This is the first in a series about a mother – daughter trip to Ireland. We’d dreamed of doing this for ages, and when it finally happened, we had a blast. I was held hostage in the Shannon airport, we heard some terrible jokes and great music and we made some fun new friends. Feel free to follow along!
Chicago’s O’Hare airport is an interesting place, but not for seven hours. My mother and I came to this conclusion ten minutes into our long layover there. We were en-route to Shannon Ireland, and while not excited about our downtime, we were also uneasy about leaving the airport. What if we got lost or mugged, and didn’t make it back in time to catch our flight? But the alternative of playing solitaire and wandering aimlessly for seven hours was unthinkable. We decided to throw caution to the wind and set out for the City of Chicago.
O.K. so obviously you don’t want to do this. But this is not a photography blog. Read on to learn about other important don’ts.
The Name Game
My mother and I recently enjoyed a long-awaited tour of Ireland. All in all it was a delightful trip, as long as you don’t count the part where I was held hostage in the Shannon airport. I have no one to blame for this international incident but myself . . . well actually, I could blame my mother. She’s the one who put one name on my birth certificate then called me something entirely different for the rest of my life. As a result, I don’t think in terms of my given name, unless I’m applying for something official like a driver’s license.
This was my first mistake – putting my Christian name on my driver’s license. It seemed like the thing to do at the time but has caused me untold amounts of trouble over the years since the name on my license never matches anything else. My second mistake was in putting my nickname on my airline tickets.
I’ve been travelling for a long time, but every now and then I really mess up.
May the road rise up to meet you.
Traveling from Chicago’s O’Hare airport to its miniature equivalent in Shannon Ireland is like stepping into another dimension. While the two airports are polar opposites – finely tuned chaos compared to small-town bustle – it’s the shift in scenery that takes your breath away. Chicago, a major metropolis of towering concrete, percolates with honking horns and harried people. Ireland, on the other hand, embodies peace and lush green beauty.
Clon Macnoise on the River Shannon
There was an other worldly presence here, and I felt goosebumps rise on my arms.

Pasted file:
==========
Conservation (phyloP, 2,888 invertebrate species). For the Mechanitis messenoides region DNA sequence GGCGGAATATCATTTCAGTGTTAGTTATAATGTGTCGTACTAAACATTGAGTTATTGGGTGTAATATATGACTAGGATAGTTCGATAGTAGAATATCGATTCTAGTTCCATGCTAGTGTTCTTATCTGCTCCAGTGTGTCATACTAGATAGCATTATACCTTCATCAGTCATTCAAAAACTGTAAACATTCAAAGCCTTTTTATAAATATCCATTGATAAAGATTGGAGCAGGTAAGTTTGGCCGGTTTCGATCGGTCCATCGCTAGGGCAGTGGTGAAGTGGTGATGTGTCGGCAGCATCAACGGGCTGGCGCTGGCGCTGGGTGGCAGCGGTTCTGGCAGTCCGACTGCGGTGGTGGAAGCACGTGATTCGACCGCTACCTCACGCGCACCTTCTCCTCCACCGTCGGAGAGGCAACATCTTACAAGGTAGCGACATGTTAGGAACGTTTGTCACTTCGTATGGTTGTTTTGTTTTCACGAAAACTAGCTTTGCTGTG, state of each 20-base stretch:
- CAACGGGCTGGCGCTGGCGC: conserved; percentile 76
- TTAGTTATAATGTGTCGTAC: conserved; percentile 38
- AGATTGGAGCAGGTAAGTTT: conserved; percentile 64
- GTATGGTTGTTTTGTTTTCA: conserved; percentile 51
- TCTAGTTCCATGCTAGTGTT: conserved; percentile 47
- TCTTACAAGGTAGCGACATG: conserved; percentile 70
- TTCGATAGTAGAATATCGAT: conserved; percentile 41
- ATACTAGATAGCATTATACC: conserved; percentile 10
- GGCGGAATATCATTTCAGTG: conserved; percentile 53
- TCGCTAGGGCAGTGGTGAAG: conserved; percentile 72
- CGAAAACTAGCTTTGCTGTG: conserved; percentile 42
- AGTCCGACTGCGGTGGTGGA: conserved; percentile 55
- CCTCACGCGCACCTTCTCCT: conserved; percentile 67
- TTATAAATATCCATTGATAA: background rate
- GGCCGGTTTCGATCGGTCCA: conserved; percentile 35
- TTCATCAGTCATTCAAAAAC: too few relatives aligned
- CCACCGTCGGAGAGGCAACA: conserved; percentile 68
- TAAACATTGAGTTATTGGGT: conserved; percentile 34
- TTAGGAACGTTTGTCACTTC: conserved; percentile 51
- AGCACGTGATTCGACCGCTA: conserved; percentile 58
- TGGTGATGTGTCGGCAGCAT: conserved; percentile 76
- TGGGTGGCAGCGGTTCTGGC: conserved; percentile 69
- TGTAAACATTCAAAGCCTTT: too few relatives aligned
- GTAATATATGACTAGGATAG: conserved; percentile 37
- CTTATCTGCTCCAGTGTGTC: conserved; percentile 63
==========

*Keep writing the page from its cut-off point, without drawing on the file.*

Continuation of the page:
It was hard to believe I was in Ireland. This was a trip I’d dreamed of for years and now I could hardly close my eyes for fear of missing something. As I became acquainted with the Irish countryside, sugar-coated images of thatched cottages and leprechauns fled before the splendor of the real thing. Here, velvet blue skies flanked rolling green hills, ancient stone buildings hovered on every horizon, and age-old rock walls snaked across the fields.
I had expected, the scenery in Ireland to be fascinating, but was pleasantly surprised to learn the same could be said of its history. Especially in places like St. Ciaran’s Monastery at Clonmacnoise.
This was an Unusual Place
Clonmacnoise is in Southern Ireland, in County Offaly, and though it’s a little out of the way, it’s well worth the extra effort. As we passed through the front gates it was immediately clear this was an unusual place. There was an other-worldly presence here. Something almost palpable hung like a mist in the air, and I felt goose bumps rise on my arms. Continue reading
This article is published on Go Nomad Travel.
To drive or be driven, that was the question when I decided to tour Southern Ireland. Should I do the “typical tourist” thing and sign up for a bus trip? Or be independent, and strike out on my own in a rental car?
For the rest of the story continue to GoNomad Travel. You’ll be glad you did!
It’s one place on earth that heaven has kissed, with melody, mirth and meadow and mist.
Thanks for coming along!
Cathedral De Mallorca, Sapin
Clon Macnoise – A hauntingly beautiful place.
Traveling – it leaves you speechless, then turns you into a storyteller – Ibn Battuta
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